Directed by: Peter Jackson
Produced by: Carolynne Cunningham
Screenplay by: Fran Walsh
Guillermo del Toro
Based on: The Hobbit by J.R.R. Tolkien
Starring: Martin Freeman
Music by: Howard Shore
Cinematography by: Andrew Lesnie
Editing by: Jabez Olssen
Studio(s): New Line Cinema
Distributed by: Warner Bros. Pictures
Release date(s): December 2, 2013 (Los Angeles, premiere)
December 13, 2013 (United Kingdom, New Zealand, United States)
Running time: 161 minutes
Country(s): New Zealand
Production budget: $600 million (also for An Unexpected Journey and There And Back Again)
Box-office revenue (as of publication): $834, 340, 000
Not much to say in the opening paragraph this time apart from all the usual shebang about what I am going to see in the cinema and on DVD before my reviews for the year go out. A lot to get through in Oscar season, catching up with both the major contenders and others from the whole of 2013. Also, at this stage, though whether or not you give a damn is another matter (I'm gonna tell you anyway), I've had a rather dreary day with a wretched cold, sneezing my lamps out with puffy eyes and an irritable nose at the best of times, so you'll have to excuse me if I make a mistake or what have you. Anywho, for all the latest and greatest in the movies, keep your eyes posted!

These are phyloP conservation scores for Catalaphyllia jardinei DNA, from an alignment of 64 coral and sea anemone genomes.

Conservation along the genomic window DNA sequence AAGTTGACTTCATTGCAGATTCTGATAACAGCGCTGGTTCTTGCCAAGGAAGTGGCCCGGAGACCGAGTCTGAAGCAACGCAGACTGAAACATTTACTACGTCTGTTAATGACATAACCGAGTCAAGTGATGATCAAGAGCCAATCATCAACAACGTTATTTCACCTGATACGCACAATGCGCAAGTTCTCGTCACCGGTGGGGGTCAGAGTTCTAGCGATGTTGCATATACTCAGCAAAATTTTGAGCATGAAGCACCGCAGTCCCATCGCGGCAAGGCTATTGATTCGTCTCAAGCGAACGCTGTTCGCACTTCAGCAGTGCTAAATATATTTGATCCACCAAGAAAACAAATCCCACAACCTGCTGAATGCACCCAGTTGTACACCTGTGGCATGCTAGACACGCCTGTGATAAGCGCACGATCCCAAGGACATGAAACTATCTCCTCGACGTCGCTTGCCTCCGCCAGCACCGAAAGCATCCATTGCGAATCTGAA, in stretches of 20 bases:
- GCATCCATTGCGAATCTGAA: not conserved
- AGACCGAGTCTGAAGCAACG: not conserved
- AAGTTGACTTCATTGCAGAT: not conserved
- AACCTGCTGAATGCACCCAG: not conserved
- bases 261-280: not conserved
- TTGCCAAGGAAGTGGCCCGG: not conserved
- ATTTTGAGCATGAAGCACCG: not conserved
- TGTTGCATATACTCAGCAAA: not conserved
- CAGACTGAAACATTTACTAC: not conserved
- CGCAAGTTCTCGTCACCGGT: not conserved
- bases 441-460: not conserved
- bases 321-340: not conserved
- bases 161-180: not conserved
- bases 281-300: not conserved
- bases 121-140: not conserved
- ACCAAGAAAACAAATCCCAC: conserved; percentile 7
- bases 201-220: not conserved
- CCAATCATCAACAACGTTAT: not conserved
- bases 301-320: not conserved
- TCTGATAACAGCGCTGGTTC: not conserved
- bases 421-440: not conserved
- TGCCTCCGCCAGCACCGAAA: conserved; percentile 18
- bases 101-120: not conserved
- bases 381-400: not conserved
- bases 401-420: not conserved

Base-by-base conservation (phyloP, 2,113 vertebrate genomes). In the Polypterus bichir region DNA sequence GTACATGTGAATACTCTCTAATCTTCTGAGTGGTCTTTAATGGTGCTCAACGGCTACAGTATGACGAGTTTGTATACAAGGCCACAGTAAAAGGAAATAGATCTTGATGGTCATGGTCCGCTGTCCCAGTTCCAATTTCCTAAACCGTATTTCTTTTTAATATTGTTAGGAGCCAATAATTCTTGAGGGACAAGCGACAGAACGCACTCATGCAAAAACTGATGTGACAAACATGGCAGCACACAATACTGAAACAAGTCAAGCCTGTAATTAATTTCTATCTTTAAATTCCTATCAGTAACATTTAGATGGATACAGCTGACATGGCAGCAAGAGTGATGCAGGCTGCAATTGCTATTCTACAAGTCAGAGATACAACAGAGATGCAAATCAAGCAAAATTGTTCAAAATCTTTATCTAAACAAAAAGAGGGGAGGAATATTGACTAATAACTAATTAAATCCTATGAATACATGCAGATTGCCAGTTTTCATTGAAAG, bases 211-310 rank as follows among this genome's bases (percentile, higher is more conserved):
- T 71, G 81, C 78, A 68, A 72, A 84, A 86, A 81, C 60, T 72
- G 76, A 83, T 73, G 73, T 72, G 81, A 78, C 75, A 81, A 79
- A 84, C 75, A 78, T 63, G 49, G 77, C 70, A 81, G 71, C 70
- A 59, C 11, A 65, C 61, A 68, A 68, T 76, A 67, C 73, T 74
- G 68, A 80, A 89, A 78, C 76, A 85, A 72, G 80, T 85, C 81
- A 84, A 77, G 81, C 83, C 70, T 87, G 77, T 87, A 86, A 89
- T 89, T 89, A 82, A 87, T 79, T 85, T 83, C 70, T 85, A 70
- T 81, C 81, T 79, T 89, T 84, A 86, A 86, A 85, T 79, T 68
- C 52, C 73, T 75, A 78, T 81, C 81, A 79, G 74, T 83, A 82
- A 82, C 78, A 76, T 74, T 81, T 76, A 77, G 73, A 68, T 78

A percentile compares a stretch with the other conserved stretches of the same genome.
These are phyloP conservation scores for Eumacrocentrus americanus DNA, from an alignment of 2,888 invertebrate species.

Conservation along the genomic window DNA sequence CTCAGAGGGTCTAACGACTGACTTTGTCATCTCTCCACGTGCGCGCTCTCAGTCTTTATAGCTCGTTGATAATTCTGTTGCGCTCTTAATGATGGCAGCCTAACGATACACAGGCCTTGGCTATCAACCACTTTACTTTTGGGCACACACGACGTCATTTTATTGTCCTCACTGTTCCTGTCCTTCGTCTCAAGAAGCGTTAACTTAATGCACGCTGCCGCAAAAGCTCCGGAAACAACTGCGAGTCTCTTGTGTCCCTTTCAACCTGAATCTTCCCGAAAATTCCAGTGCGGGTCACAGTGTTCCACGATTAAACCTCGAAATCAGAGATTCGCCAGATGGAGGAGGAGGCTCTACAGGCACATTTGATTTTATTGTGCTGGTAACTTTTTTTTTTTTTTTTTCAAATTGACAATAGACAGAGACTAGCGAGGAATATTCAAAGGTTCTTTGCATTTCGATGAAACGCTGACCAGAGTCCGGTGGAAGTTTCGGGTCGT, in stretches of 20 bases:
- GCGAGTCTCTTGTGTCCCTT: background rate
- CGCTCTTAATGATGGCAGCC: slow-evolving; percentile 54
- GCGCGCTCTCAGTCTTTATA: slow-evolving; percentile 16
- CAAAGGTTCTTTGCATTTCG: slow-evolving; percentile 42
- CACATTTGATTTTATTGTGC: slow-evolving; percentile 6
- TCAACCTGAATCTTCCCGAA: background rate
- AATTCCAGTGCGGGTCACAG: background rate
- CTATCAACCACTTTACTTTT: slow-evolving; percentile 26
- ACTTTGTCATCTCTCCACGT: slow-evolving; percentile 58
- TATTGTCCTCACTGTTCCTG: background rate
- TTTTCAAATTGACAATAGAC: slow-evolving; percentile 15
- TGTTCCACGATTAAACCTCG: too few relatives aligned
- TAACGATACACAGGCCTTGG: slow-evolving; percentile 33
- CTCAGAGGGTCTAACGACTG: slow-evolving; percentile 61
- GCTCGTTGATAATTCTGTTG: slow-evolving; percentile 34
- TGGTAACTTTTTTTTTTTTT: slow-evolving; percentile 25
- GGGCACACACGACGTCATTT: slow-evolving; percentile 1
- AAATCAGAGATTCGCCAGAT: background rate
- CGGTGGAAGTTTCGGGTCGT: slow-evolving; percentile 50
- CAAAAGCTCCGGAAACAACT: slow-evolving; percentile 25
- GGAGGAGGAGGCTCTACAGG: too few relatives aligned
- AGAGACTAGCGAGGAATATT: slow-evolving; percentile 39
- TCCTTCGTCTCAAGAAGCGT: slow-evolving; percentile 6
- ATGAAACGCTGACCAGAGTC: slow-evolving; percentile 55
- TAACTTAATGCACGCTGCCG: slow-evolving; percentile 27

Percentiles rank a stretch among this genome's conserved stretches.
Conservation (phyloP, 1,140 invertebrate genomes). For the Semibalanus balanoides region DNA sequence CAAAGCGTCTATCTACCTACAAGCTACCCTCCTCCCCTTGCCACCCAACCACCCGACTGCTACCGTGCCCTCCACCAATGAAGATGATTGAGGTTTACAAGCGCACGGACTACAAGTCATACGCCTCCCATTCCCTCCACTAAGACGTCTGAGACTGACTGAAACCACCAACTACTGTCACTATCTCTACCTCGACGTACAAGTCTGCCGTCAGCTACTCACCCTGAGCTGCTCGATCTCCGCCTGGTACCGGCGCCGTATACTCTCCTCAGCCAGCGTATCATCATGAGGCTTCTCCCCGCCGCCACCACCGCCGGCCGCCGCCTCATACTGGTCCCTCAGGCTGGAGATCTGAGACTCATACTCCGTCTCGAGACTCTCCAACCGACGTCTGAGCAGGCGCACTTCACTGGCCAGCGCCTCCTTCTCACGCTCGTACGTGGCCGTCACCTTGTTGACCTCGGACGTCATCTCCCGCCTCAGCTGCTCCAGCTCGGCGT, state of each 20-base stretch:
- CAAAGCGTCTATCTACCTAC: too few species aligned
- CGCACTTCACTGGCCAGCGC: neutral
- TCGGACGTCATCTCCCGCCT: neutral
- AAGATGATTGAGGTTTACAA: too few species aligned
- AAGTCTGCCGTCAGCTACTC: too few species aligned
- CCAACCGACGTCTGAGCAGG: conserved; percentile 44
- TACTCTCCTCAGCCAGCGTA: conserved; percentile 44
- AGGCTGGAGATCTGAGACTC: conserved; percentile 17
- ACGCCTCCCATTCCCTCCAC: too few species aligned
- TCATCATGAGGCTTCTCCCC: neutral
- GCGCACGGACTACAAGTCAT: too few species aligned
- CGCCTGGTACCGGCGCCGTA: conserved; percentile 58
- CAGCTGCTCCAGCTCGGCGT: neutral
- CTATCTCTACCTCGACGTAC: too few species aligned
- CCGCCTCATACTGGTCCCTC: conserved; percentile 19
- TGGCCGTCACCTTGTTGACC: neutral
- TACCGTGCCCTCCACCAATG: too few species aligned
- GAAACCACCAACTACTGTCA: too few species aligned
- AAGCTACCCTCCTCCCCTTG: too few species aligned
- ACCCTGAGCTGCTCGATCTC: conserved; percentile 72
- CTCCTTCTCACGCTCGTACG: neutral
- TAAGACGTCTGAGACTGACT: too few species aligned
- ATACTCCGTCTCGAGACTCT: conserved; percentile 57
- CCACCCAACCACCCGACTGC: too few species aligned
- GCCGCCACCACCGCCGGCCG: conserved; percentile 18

Excusing my cold, today's movie up for review is The Hobbit: The Desolation Of Smaug, the second of three parts comprising Peter Jackson's adaptation of J.R.R. Tolkien's The Hobbit. I'll try to be relatively brief regarding the contextual details, but in my review for An Unexpected Journey (the first instalment), while admitting that it was still a very good film, had a number of criticisms regarding the movie and felt that though it was hardly the worst of the Middle-Earth motion pictures (that dubious honour must be bestowed upon The Two Towers), it still fell short of the greatness of The Fellowship Of The Ring and The Return Of The King. At the time, mainstream publications such as Empire and Total Film were giving An Unexpected Journey glowing reviews, and now, upon the release of The Desolation Of Smaug, which has had a far warmer reception, their publications are now saying things like "Middle-earth's got its mojo back" which, notwithstanding their gross rhetoric, are undercutting the work previously published under that banner. Yes, I know in both magazines there were different reviewers for each movie, but doesn't it seem a bit political that on both occasions the publications selected positive reviews for 'the big movie?' Anywho, I'll get down to a plot synopsis: following on from the events of An Unexpected Journey, Bilbo Baggins (Martin Freeman), Gandalf (Ian McKellen) and Thorin Oakenshield's (Richard Armitage) company of elves are being pursued by an orc party, and take refuge in the house of Beorn (Mikael Persbrandt), a skin-changer who sometimes takes the form of a bear. It is here they discover they've to travel through Mirkwood in order to reach the Lonely Mountain and retrieve the Arkenstone from among the jewels of Smaug (Benedict Cumberbatch), but are diverted from their course when captured by a group of elves, led by Legolas (Orlando Bloom) and Tauriel (Evangeline Lilly). Shall we dance?